Mini CNC Mill Goes Horizontal To Reuse CD Drives

Here at Hackaday, we pride ourselves on bringing you the freshest of hacks, preferably as soon as we find out about them. Thanks to the sheer volume of cool hacks out there, though, we do miss one occasionally, like this e-waste horizontal CNC mill that we just found out about.

Aptly called the “CDCNC” thanks to its reliance on cast-off CD drive mechanisms for its running gear, [Paul McClay]’s creation is a great case study on what you can do without buying almost any new parts. It’s also an object lesson in not getting caught in standard design paradigms. Where most CNC mills mount the spindle vertically, [Paul] tilted the whole thing 90 degrees so the spindle lies on its side. Moving it back and forth on a pair of CD drive mechanisms is far easier than fighting gravity for control, and as a bonus the X- and Y-axes have minimal loading too. The video below shows the mill in action, and it’s easy to see how the horizontal arrangement really helps make this junk bin build into something special.

We think [Paul] did a great job of thinking around the problem with this build, and we’re glad he took the time to tip us off. Apparently it was the upcoming CNC on the Desktop Hack Chat that moved him to let us know about this build. Here’s hoping he drops by for the chat and shares his experience with us.

 

22 thoughts on “Mini CNC Mill Goes Horizontal To Reuse CD Drives

  1. Horizontal spindle and mounting bed makes it tough to load very heavy work pieces, but if you’re not going to cut huge stuff (and on this mill that’s clearly the case) a horizontal spindle has a huge pile of advantages for helping clear chips. Slant-bed lathes manage the same thing, with less need for chip removal than mills, and they’re nearly ubiquitous in CNC lathe design now.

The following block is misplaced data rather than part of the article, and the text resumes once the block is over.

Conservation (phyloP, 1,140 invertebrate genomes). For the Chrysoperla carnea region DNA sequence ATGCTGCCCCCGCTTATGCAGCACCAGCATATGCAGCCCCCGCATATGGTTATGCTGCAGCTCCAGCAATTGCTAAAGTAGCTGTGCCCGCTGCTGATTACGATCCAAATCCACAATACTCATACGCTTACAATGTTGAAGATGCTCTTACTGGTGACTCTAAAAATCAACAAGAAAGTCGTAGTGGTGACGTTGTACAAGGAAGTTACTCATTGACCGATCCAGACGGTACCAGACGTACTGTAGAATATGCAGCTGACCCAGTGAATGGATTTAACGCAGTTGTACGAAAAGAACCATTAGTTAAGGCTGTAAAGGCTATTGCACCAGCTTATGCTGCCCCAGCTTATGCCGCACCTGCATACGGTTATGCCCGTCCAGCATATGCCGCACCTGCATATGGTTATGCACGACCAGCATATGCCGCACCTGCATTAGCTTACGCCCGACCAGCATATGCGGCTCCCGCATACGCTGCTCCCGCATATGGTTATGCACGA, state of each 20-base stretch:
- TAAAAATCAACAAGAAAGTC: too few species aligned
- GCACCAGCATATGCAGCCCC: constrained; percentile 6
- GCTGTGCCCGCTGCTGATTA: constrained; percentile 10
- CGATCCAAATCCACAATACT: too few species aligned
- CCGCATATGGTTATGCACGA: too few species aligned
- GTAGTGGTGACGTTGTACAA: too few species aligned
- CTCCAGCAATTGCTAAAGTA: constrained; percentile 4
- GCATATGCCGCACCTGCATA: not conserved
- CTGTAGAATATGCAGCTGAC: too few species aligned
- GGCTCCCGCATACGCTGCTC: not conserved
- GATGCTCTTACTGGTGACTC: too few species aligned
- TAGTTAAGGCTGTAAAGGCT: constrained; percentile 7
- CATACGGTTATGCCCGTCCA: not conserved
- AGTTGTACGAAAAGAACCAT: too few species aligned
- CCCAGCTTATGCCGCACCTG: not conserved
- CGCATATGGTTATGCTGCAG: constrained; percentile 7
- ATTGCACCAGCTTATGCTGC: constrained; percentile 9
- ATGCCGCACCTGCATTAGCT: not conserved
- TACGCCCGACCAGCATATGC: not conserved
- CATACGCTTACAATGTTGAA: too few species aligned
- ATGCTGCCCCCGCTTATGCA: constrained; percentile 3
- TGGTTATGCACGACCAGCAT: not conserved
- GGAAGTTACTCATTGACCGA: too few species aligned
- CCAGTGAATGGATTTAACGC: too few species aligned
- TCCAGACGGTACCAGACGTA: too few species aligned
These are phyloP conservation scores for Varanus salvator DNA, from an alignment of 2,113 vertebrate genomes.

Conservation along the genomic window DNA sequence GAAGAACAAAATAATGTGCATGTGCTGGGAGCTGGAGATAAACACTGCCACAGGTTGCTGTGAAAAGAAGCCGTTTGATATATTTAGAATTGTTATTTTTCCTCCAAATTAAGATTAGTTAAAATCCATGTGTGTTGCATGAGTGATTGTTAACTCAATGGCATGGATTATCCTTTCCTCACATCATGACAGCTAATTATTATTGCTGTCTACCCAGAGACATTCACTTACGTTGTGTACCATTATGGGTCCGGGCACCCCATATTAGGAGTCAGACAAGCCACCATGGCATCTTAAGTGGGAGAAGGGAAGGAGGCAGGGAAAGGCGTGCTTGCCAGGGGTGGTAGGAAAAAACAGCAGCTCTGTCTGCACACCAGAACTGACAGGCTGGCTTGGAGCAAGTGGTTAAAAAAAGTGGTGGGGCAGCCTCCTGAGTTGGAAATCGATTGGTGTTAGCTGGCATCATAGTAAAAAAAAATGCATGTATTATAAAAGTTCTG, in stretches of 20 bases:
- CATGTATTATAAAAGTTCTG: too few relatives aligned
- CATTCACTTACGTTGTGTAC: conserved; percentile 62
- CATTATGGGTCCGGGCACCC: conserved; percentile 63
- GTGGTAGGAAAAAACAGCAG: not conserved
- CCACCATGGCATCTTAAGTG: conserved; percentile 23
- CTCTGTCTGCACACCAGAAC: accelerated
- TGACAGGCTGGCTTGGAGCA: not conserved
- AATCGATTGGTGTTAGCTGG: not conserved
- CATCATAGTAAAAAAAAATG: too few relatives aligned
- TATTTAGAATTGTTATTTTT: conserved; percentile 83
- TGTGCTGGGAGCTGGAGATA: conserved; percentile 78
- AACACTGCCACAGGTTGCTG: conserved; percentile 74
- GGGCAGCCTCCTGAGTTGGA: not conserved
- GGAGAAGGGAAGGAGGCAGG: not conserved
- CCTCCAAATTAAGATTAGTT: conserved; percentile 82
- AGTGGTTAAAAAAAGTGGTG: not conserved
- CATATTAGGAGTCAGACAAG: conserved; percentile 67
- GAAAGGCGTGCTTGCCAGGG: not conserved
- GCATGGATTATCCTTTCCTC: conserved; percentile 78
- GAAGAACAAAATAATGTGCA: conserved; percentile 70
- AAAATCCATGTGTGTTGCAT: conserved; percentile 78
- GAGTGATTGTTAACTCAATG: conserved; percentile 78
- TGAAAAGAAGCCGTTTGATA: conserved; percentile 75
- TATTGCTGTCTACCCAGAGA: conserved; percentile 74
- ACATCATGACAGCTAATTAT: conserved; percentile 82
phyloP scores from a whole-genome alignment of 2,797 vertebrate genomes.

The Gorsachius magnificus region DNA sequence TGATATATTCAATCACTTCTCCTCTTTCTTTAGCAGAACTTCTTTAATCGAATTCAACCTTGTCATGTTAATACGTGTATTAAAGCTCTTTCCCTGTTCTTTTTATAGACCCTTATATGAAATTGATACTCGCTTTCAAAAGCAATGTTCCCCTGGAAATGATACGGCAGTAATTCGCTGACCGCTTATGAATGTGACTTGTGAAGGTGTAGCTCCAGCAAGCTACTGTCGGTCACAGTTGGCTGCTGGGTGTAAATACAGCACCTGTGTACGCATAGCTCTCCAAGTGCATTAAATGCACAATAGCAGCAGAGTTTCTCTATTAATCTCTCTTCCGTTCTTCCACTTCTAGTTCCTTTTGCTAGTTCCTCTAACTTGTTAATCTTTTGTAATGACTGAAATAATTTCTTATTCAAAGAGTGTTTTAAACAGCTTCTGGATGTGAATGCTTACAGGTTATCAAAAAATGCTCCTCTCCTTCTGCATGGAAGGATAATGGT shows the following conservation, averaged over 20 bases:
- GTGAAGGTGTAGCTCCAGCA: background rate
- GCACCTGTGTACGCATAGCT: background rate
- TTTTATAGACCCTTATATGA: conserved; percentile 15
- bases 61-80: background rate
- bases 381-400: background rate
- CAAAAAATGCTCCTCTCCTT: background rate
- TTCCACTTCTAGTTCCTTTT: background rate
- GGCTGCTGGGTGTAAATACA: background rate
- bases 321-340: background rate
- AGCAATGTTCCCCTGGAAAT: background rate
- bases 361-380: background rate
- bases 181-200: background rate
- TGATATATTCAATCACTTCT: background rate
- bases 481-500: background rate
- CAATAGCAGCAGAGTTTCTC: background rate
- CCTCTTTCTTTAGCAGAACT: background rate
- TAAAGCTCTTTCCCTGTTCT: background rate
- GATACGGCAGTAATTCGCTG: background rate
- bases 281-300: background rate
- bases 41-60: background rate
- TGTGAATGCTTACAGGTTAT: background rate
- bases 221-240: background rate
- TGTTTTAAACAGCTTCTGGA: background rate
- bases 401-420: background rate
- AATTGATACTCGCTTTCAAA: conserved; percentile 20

2. CD-drive CNC machines were cool 15 years ago, but now that you can just get a bit of aluminum extrusion and make an actual tool instead of a toy, they seem a bit outdated.

      1. Agreed. I have two end of life computers sitting waiting to head to recycling. I also have an old disused dremel that works intermitently. I would love to give this one a try and see if I can pull off even remotely similar performance to this excellent hack.

  3. Minor question. I assume this is behaving a bit like a 3d printer in reverse. Cut, step, cut, step, cut, step. Why no fully 3d finishing when it seems like the tool should be able to do that? It was “z-hopping” (y-hop??) to move between pieces in the cut. A fully formed 3d path should be pretty trivial to finish as expected.

    1. He learned that unless the tool can take a ‘bite’ and make a clean chip it will heat (and melt; in this case) the work, so he had to reprogram so that the tool could bite off what it could chew so to speak.

      The cd drive motors had trouble making enough force to get the tool in. The article is quite well written, worth a look.

    2. Hi Hal,

      Sharp question. Answers include (1 of 2): I didn’t try.

      I rationalized not trying this way: Moving the Z axis requires nearly all the torque the tiny stepper can produce. In that condition, the mechanical angle of the output lags the “magnetic angle” (for lack of a proper term. ?.) by most of a step (iirc). When reversing direction the lead screw doesn’t move at all for most of two steps while the “magnetic angle” unwinds its first lead and gets ahead of the screw in the new direction. One step = the 0.15mm layer step-down used in the example pieces. So that’s a lower bound to hysteresis even with zero mechanical backlash between the lead screw and tool tip. Then getting the mechanical lash down while shifting the heavy load would be its own challenge which I passed up given the limit to what that would be worth even it perfect.